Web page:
the grounds of race is anticipated to be potentially positive and objectively
justified as a proportionate means of achieving our legitimate aim of reducing
serious violence and preventing crime."

This statement has massive implications for our communities and what the future
of policing in the United Kingdom means for us. It's clear that to some in the
echelons of power the ends justify the means and racial profiling, stereotyping
and disproportionate targeting of anyone who is deemed to be a potential criminal
often it seems based solely on race alone is quite simply collateral damage.

At present black people are nine times more likely to be stopped by the police in
England and Wales than our white counterparts. The police seem happy to open the
doors to racist strategy without any consideration for those who are on the sharp
end of such powers. Stop and search has failed spectacularly to act as an
effective deterrent to knife crime and an expansion of these powers will only
continue to destroy public confidence in policing.

I share the same concerns as the Criminal Justice Alliance Group that we are
looking at the disruption of the lives of those who are rehabilitating in our
communities and from my point of view no doubt 'discretionary 'ongoing vendettas
by malicious racists who should never have been granted a position of authority.
In late 2020 the ex-Met Police superintendent Leroy Logan said "young people feel
they are over policed and under protected. They see the police as predators".

Speak to anyone in St Pauls or Easton in Bristol and you'll notice the general
mistrust and disillusionment with the police. Communities here like those in
London have a long and volatile relationship with the police and with the
upcoming PCSC bill we can only expect things to become increasingly worse before
they become better.

The focus on the bill in particular the goal of Kill the bill protests has
primarily been to raise awareness about the attack on our civil liberties and the
right to assembly. Of course like many others I completely agree that protest is
a cornerstone of our democracy the fight is without a shadow of a doubt an
important one.

However, it's absolutely worth noting that other than a large amount of righteous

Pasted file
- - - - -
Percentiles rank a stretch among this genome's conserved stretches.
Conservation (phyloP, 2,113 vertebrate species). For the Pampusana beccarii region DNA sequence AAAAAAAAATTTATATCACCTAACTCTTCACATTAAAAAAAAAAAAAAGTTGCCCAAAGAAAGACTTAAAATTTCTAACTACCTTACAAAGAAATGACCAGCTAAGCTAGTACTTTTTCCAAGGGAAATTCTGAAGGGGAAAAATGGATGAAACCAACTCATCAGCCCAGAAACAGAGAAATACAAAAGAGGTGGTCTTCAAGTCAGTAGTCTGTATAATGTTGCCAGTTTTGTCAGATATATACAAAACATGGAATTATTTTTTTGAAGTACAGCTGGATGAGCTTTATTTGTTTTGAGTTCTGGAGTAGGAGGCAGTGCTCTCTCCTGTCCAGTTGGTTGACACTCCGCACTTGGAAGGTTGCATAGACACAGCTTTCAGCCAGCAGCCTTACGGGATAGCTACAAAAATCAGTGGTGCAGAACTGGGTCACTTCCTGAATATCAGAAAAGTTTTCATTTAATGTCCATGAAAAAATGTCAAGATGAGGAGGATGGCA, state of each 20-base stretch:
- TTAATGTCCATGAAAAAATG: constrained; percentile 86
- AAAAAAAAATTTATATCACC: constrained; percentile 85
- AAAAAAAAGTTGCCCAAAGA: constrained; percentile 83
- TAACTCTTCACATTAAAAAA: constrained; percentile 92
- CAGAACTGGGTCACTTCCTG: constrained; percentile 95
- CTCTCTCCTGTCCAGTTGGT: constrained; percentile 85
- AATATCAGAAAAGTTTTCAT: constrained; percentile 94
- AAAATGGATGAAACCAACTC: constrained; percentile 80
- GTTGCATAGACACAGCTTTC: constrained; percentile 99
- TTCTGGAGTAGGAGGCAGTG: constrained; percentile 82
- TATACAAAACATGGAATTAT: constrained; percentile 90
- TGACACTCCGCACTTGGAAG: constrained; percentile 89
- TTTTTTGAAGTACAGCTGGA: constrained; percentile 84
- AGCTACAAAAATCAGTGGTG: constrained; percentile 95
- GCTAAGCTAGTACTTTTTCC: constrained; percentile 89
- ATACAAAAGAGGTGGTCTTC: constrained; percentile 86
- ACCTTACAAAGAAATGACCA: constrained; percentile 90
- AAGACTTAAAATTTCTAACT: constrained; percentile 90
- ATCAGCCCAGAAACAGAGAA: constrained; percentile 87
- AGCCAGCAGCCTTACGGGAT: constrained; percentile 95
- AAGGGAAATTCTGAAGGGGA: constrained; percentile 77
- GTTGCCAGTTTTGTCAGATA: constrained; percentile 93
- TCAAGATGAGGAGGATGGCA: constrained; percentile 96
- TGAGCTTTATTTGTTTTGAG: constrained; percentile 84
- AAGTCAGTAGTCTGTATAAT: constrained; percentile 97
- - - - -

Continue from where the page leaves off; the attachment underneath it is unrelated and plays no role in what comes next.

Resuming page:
noise being made about the impact the bill is going to have on travellers' rights
It seems that along the way the primarily white Kill The Bill protest movement
seems to have forgotten about us.

Don't get me wrong, the brutality of Avon and Somerset police during the protests
earlier this year has been unforgiveable and has produced some of the most
disgusting displays of state violence I have ever witnessed in my life. It's
worth remembering that when the uprising occurred at Bridewell that weekend in
March following the first Kill the Bill protest a black man with a heart
condition was tasered three times and violently assaulted by an armed response
team in St Weyberg.

When you understand that the horrific levels of violence seen and used against
peaceful protestors is used against black and brown communities far too
frequently than not you realise that the police commit hate crimes against us
every day. At points I've cringed seeing the dare I say it, middle-class trendy
student "send flowers to Brixton police station please! "XR protestors take
centre stage who think living in St Pauls is "edgy" and drinking in Easton is
getting back to their nan's roots but you know what? It's their fight too. Except
when they walk past a stop and search that seems a little rough because it's not
their problem.

The support work I have been involved with as a case worker and a member of
Bristol Copwatch over the past 12 to 18 months has been emotional. When we've
seen unjust convictions overturned for those we have been supporting it's been
liberating. When I've been called an everyday hero it's touched my heart. It's
made me revisit my own trauma the police have created from years of stop and
search harassment and most recently low key surveillance, tails and ongoing
harassment because of the work I do in the community.

 From what I've seen whilst volunteering and what I know about the police as a
whole it is clear that they are unlikely to change their approach towards
marginalised communities. What they put us through reflects the corrupt system
they enforce. It mirrors the attitudes of those in the highest echelons of power
and its something that we as people of colour should always stand together and
resist.

John Pegram, Bristol Copwatch founder and case worker
________

Thank you to John for the article, follow him and the rest of the team via
@BristolCopwatch.

https://organisemagazine.org.uk/2021/10/03/the-bill-is-killing-us-theory-and-analysis/